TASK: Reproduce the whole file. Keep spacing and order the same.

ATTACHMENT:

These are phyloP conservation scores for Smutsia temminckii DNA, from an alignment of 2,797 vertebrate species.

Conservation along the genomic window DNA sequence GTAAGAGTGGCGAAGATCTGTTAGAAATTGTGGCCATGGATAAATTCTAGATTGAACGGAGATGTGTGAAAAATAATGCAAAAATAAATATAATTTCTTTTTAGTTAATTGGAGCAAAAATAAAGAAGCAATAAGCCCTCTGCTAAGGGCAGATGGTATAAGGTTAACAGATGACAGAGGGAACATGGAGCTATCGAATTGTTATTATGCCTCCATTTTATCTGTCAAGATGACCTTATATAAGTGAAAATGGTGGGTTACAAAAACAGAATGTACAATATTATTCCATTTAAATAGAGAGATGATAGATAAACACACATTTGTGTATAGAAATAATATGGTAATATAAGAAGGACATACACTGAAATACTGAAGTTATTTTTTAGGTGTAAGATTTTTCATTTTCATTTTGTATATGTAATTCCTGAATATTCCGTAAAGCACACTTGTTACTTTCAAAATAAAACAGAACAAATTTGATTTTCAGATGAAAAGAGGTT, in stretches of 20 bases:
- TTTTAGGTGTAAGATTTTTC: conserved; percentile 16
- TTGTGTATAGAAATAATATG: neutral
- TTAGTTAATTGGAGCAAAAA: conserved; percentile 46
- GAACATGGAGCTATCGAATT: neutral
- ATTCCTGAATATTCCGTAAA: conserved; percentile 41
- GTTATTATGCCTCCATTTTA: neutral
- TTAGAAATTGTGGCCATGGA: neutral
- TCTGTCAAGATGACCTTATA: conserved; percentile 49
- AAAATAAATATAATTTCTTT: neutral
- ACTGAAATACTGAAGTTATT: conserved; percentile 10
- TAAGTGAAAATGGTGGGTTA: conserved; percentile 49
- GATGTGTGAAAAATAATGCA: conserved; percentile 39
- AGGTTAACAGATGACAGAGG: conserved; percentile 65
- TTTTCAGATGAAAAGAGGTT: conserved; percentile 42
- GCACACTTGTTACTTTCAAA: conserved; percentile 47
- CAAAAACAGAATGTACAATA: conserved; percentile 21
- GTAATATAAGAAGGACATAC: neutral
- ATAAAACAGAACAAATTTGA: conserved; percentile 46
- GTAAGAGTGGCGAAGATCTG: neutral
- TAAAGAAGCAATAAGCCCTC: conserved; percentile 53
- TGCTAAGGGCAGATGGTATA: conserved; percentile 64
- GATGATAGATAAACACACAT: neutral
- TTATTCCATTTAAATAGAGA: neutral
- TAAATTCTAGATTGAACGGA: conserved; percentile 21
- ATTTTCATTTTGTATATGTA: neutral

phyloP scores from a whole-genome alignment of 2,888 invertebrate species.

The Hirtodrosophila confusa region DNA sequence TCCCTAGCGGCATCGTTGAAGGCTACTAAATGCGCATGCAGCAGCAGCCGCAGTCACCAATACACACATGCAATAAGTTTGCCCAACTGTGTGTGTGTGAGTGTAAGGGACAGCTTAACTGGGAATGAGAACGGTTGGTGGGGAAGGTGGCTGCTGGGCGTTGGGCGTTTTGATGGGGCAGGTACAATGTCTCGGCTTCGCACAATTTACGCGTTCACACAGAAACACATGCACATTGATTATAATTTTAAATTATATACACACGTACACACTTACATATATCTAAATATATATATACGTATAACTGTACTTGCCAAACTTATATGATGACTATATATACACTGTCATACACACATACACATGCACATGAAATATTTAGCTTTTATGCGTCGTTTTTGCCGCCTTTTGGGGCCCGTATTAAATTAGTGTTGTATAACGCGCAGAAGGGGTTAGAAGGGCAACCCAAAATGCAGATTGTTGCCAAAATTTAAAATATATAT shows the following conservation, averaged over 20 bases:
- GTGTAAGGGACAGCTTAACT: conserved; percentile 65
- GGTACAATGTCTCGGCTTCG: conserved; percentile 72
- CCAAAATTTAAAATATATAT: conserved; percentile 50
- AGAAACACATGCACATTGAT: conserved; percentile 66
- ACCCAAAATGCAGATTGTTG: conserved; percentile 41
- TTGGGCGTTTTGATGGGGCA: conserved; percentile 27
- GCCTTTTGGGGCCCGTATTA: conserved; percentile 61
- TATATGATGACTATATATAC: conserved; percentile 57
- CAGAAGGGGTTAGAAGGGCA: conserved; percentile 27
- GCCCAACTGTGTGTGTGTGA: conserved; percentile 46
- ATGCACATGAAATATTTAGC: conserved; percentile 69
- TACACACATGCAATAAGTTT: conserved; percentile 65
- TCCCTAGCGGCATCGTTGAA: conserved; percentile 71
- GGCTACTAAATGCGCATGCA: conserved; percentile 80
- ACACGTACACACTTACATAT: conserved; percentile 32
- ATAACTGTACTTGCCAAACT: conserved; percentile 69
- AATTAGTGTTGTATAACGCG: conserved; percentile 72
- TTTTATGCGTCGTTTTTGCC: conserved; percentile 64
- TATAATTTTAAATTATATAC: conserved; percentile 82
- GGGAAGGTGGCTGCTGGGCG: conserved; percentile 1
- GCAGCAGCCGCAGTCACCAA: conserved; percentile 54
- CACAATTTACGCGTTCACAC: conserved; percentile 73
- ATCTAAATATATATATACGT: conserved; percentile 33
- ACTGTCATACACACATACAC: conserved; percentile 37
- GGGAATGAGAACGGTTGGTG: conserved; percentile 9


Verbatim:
These are phyloP conservation scores for Smutsia temminckii DNA, from an alignment of 2,797 vertebrate species.

Conservation along the genomic window DNA sequence GTAAGAGTGGCGAAGATCTGTTAGAAATTGTGGCCATGGATAAATTCTAGATTGAACGGAGATGTGTGAAAAATAATGCAAAAATAAATATAATTTCTTTTTAGTTAATTGGAGCAAAAATAAAGAAGCAATAAGCCCTCTGCTAAGGGCAGATGGTATAAGGTTAACAGATGACAGAGGGAACATGGAGCTATCGAATTGTTATTATGCCTCCATTTTATCTGTCAAGATGACCTTATATAAGTGAAAATGGTGGGTTACAAAAACAGAATGTACAATATTATTCCATTTAAATAGAGAGATGATAGATAAACACACATTTGTGTATAGAAATAATATGGTAATATAAGAAGGACATACACTGAAATACTGAAGTTATTTTTTAGGTGTAAGATTTTTCATTTTCATTTTGTATATGTAATTCCTGAATATTCCGTAAAGCACACTTGTTACTTTCAAAATAAAACAGAACAAATTTGATTTTCAGATGAAAAGAGGTT, in stretches of 20 bases:
- TTTTAGGTGTAAGATTTTTC: conserved; percentile 16
- TTGTGTATAGAAATAATATG: neutral
- TTAGTTAATTGGAGCAAAAA: conserved; percentile 46
- GAACATGGAGCTATCGAATT: neutral
- ATTCCTGAATATTCCGTAAA: conserved; percentile 41
- GTTATTATGCCTCCATTTTA: neutral
- TTAGAAATTGTGGCCATGGA: neutral
- TCTGTCAAGATGACCTTATA: conserved; percentile 49
- AAAATAAATATAATTTCTTT: neutral
- ACTGAAATACTGAAGTTATT: conserved; percentile 10
- TAAGTGAAAATGGTGGGTTA: conserved; percentile 49
- GATGTGTGAAAAATAATGCA: conserved; percentile 39
- AGGTTAACAGATGACAGAGG: conserved; percentile 65
- TTTTCAGATGAAAAGAGGTT: conserved; percentile 42
- GCACACTTGTTACTTTCAAA: conserved; percentile 47
- CAAAAACAGAATGTACAATA: conserved; percentile 21
- GTAATATAAGAAGGACATAC: neutral
- ATAAAACAGAACAAATTTGA: conserved; percentile 46
- GTAAGAGTGGCGAAGATCTG: neutral
- TAAAGAAGCAATAAGCCCTC: conserved; percentile 53
- TGCTAAGGGCAGATGGTATA: conserved; percentile 64
- GATGATAGATAAACACACAT: neutral
- TTATTCCATTTAAATAGAGA: neutral
- TAAATTCTAGATTGAACGGA: conserved; percentile 21
- ATTTTCATTTTGTATATGTA: neutral

phyloP scores from a whole-genome alignment of 2,888 invertebrate species.

The Hirtodrosophila confusa region DNA sequence TCCCTAGCGGCATCGTTGAAGGCTACTAAATGCGCATGCAGCAGCAGCCGCAGTCACCAATACACACATGCAATAAGTTTGCCCAACTGTGTGTGTGTGAGTGTAAGGGACAGCTTAACTGGGAATGAGAACGGTTGGTGGGGAAGGTGGCTGCTGGGCGTTGGGCGTTTTGATGGGGCAGGTACAATGTCTCGGCTTCGCACAATTTACGCGTTCACACAGAAACACATGCACATTGATTATAATTTTAAATTATATACACACGTACACACTTACATATATCTAAATATATATATACGTATAACTGTACTTGCCAAACTTATATGATGACTATATATACACTGTCATACACACATACACATGCACATGAAATATTTAGCTTTTATGCGTCGTTTTTGCCGCCTTTTGGGGCCCGTATTAAATTAGTGTTGTATAACGCGCAGAAGGGGTTAGAAGGGCAACCCAAAATGCAGATTGTTGCCAAAATTTAAAATATATAT shows the following conservation, averaged over 20 bases:
- GTGTAAGGGACAGCTTAACT: conserved; percentile 65
- GGTACAATGTCTCGGCTTCG: conserved; percentile 72
- CCAAAATTTAAAATATATAT: conserved; percentile 50
- AGAAACACATGCACATTGAT: conserved; percentile 66
- ACCCAAAATGCAGATTGTTG: conserved; percentile 41
- TTGGGCGTTTTGATGGGGCA: conserved; percentile 27
- GCCTTTTGGGGCCCGTATTA: conserved; percentile 61
- TATATGATGACTATATATAC: conserved; percentile 57
- CAGAAGGGGTTAGAAGGGCA: conserved; percentile 27
- GCCCAACTGTGTGTGTGTGA: conserved; percentile 46
- ATGCACATGAAATATTTAGC: conserved; percentile 69
- TACACACATGCAATAAGTTT: conserved; percentile 65
- TCCCTAGCGGCATCGTTGAA: conserved; percentile 71
- GGCTACTAAATGCGCATGCA: conserved; percentile 80
- ACACGTACACACTTACATAT: conserved; percentile 32
- ATAACTGTACTTGCCAAACT: conserved; percentile 69
- AATTAGTGTTGTATAACGCG: conserved; percentile 72
- TTTTATGCGTCGTTTTTGCC: conserved; percentile 64
- TATAATTTTAAATTATATAC: conserved; percentile 82
- GGGAAGGTGGCTGCTGGGCG: conserved; percentile 1
- GCAGCAGCCGCAGTCACCAA: conserved; percentile 54
- CACAATTTACGCGTTCACAC: conserved; percentile 73
- ATCTAAATATATATATACGT: conserved; percentile 33
- ACTGTCATACACACATACAC: conserved; percentile 37
- GGGAATGAGAACGGTTGGTG: conserved; percentile 9